I decided that making the request during a thunderstorm was unreasonable, and as I desperately sought elusive sleep, my mind raced.  What could have happened if … What do you do when safety – one of your most basic needs in the hierarchy of needs – is disrupted?  I want a dog.  A dog would’ve heard someone even coming up the steps and the barking probably would’ve scared him away.  Wait, I can feed myself fine, but pet food costs money.  And then there’s the initial expense of just buying the dog, getting it spayed or neutered, getting whatever shots it may need from the vet, then there’s regular vet check-ups … Okay then,  I need to move to a more secure apartment complex.  Application for rent.  Wait … they’ll want to know my monthly income before taxes.  And my employer.  And how long I’ve worked there.  God …

Living life laid off complicates things in ways I never expected.

At least I’m awake in time for the morning show tributes to the King of Pop.


© Mariam Williams, aka The Pink-Slipped Girl, and The Pink Slip Blog – Living Life Laid Off, 2009. Unauthorized use and/or duplication of this material without express and written permission from this blog’s author and/or owner is strictly prohibited. Excerpts and links may be used, provided that full and clear credit is given to Mariam Williams and The Pink Slip Blog – Living Life Laid Off or, with appropriate and specific direction to the original content.  Any use and/or duplication of any photo contained within this blog without express and written permission from Mariam Williams is strictly prohibited.



Filed under Mental & Emotional Health, Unemployment

3 responses to “Living life laid off complicates life in ways I never expected

  1. Monique

    Well, I read your article. Maybe I’m the only one who read it today. I think I’ve heard enough about Michael Jackson for the day. I have my own problems to worry about. But I agree with you… being laid off DOES make things in life more complicated… I was laid off. I’m collecting unemployment, but they have stopped my unemployment check temporarily because I was working part-time somewhere, and now that the job has ended, they have to do a judication… So I have NO income coming in. I personally don’t know how I’m going to make it through the next month… Or maybe the next week. Just like you, there are things that I NEED that I can’t afford right now. But all I can say is that things will get better soon… I don’t know when but soon. Keep your head up!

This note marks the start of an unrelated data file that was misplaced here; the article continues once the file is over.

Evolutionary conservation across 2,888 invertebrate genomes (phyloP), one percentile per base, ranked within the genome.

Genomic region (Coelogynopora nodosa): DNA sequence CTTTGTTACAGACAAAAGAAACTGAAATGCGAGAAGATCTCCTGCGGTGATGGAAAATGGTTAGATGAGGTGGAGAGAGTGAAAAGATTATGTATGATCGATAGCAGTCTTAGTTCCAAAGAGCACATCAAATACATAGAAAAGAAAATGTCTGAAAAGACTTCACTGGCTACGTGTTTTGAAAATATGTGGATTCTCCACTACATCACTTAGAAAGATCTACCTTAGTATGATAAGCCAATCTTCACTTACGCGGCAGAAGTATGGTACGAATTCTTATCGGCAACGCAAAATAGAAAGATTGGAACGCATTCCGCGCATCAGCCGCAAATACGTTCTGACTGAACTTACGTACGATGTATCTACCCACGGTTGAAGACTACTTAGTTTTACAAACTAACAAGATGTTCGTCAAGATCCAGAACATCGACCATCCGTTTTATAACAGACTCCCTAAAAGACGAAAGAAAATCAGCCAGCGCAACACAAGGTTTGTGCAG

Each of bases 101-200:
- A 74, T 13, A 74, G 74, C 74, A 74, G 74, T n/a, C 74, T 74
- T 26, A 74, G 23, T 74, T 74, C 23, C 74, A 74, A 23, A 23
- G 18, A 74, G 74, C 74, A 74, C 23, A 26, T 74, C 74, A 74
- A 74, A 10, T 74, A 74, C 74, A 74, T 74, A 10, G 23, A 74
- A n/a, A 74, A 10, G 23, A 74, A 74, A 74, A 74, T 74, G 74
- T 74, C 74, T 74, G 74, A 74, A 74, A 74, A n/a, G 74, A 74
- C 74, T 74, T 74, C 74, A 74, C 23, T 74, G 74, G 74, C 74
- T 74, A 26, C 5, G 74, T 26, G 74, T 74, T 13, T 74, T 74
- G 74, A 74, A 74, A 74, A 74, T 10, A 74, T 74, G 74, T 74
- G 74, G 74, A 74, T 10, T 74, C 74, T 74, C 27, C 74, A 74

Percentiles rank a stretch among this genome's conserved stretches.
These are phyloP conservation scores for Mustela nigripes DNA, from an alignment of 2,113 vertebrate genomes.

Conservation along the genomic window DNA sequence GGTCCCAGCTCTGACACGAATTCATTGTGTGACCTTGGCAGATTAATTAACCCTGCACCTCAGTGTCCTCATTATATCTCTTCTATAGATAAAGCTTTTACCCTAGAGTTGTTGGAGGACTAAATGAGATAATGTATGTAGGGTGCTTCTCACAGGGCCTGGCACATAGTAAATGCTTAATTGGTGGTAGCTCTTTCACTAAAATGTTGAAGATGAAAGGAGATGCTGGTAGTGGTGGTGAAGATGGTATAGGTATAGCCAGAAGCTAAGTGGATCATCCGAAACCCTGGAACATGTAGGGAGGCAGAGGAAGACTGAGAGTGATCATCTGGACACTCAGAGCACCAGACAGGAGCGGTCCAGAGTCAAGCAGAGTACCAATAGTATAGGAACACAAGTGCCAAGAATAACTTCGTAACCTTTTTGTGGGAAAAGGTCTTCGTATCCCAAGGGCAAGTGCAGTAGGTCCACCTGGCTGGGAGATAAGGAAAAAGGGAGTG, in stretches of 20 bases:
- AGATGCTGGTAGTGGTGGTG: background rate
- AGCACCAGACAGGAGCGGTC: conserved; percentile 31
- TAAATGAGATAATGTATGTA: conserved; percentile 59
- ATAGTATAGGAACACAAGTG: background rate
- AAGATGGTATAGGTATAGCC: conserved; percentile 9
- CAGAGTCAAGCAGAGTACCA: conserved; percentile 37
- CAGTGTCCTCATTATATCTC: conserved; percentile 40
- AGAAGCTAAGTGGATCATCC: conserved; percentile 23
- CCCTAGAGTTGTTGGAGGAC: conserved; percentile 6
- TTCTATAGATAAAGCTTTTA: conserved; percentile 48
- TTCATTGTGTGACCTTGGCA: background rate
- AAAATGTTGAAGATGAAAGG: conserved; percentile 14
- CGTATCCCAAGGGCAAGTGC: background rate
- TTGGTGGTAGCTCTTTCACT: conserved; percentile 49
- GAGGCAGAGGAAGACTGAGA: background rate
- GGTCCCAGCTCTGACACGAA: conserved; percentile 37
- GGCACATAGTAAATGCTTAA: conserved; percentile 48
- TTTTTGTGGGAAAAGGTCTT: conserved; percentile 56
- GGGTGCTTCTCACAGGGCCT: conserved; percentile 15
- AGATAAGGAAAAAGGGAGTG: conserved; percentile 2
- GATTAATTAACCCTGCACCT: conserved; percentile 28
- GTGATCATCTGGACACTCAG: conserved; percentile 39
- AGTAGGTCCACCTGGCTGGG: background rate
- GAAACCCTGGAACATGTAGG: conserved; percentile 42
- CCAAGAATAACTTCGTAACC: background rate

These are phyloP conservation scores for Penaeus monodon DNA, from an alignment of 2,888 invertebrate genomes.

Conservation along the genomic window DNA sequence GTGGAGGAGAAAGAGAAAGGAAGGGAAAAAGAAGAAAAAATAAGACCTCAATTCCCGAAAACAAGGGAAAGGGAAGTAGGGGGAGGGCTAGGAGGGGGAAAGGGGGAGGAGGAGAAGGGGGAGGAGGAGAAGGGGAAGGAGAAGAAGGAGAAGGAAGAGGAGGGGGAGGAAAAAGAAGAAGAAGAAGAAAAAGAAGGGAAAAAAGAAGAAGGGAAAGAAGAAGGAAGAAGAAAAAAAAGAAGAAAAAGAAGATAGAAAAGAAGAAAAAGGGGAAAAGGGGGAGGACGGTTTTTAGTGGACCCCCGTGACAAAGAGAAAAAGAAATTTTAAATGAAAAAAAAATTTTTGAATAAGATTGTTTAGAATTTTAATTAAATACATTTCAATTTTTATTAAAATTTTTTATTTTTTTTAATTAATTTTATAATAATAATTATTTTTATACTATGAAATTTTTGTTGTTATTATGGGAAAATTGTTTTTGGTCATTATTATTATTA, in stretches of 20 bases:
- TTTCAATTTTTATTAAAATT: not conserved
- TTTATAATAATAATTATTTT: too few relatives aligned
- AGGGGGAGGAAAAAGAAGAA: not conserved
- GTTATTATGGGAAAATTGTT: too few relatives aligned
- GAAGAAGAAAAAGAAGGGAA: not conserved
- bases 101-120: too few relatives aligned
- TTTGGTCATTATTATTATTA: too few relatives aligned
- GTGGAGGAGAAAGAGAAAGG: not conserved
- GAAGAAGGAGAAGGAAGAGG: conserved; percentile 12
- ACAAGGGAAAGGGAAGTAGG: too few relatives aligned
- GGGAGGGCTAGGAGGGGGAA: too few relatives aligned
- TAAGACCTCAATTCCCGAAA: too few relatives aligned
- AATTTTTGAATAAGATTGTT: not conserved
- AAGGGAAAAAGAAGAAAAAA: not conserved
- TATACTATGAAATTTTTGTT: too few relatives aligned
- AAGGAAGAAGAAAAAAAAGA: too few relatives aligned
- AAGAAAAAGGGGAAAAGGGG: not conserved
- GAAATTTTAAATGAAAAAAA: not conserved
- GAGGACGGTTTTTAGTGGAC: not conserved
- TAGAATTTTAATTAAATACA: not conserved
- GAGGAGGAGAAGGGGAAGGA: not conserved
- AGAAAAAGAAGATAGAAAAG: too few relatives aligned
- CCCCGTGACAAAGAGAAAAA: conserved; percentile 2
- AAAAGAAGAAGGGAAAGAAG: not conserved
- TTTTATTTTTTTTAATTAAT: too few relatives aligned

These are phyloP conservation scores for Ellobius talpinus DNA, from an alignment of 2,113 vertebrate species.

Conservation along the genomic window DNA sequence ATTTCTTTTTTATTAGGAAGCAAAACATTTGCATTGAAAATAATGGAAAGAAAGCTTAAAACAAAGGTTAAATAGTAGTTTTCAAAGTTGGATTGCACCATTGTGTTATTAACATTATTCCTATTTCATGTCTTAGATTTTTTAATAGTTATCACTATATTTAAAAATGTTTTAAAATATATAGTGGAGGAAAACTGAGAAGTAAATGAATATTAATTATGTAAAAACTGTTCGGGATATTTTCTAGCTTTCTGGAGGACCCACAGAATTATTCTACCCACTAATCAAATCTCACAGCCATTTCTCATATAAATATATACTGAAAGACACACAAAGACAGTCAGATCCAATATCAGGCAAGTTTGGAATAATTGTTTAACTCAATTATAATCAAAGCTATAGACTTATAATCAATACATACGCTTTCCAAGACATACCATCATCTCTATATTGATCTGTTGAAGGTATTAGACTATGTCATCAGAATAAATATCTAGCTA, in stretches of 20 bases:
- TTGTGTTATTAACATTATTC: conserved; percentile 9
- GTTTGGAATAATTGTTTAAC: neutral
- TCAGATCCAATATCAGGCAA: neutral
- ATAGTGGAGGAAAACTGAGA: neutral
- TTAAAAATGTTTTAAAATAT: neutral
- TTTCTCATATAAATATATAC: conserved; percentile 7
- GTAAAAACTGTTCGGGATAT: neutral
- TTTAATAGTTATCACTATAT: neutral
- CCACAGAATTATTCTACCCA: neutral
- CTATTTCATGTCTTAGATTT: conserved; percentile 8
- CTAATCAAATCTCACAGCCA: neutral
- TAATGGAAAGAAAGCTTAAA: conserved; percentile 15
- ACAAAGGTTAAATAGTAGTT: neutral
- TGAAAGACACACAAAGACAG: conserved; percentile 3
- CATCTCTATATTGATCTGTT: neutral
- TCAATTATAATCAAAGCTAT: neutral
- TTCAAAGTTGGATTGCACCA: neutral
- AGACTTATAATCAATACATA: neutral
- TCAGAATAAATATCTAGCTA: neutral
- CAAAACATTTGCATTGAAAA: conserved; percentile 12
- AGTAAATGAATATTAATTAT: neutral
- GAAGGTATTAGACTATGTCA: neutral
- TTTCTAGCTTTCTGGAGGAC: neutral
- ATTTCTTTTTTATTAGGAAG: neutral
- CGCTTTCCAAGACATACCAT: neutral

• The Pink-Slipped Girl

      You keep your head up too, Monique! I’m sorry to hear about your current problem with unemployment assistance. I often consider part-time work, but there are so many nuances in the rules for receiving unemployment compensation that I just stick to a full-time search. (After taxes, I would be making less than unemployment compensation anyway.) I understand that the rules are meant to keep people from abusing the system and to encourage people to get off of unemployment as soon as possible, but the combination of the size of the system itself and the current number of people in the system mean that when there’s a slight change in someone’s circumstances, it can take weeks of red tape to get them back into such a uniform system. I hope there are family, friends, churches, clothes closets, and food pantries you can go to until this mess gets straightened out. Thanks for reading!

  2. Bill

    This was powerfully written. It moved my heart. I know this is very little consolation to your situation, but you can know at least a few people read this and commented today 🙂

    I believe that in the end things always work out. I believe that God has a plan for you, no matter what your situation may look like while you’re sitting in the depths of your your sorrow. I believe that faith and courage are best revealed during times of hardship and trial. You are a strong woman and I believe in you as a person. You once told me that you’ve chosen a solitary profession. Well, that choice implies that you have the strength to handle and weather the lonely and complicated storm. Living life laid off can be complicate, but it can also be interesting.

    hang in there.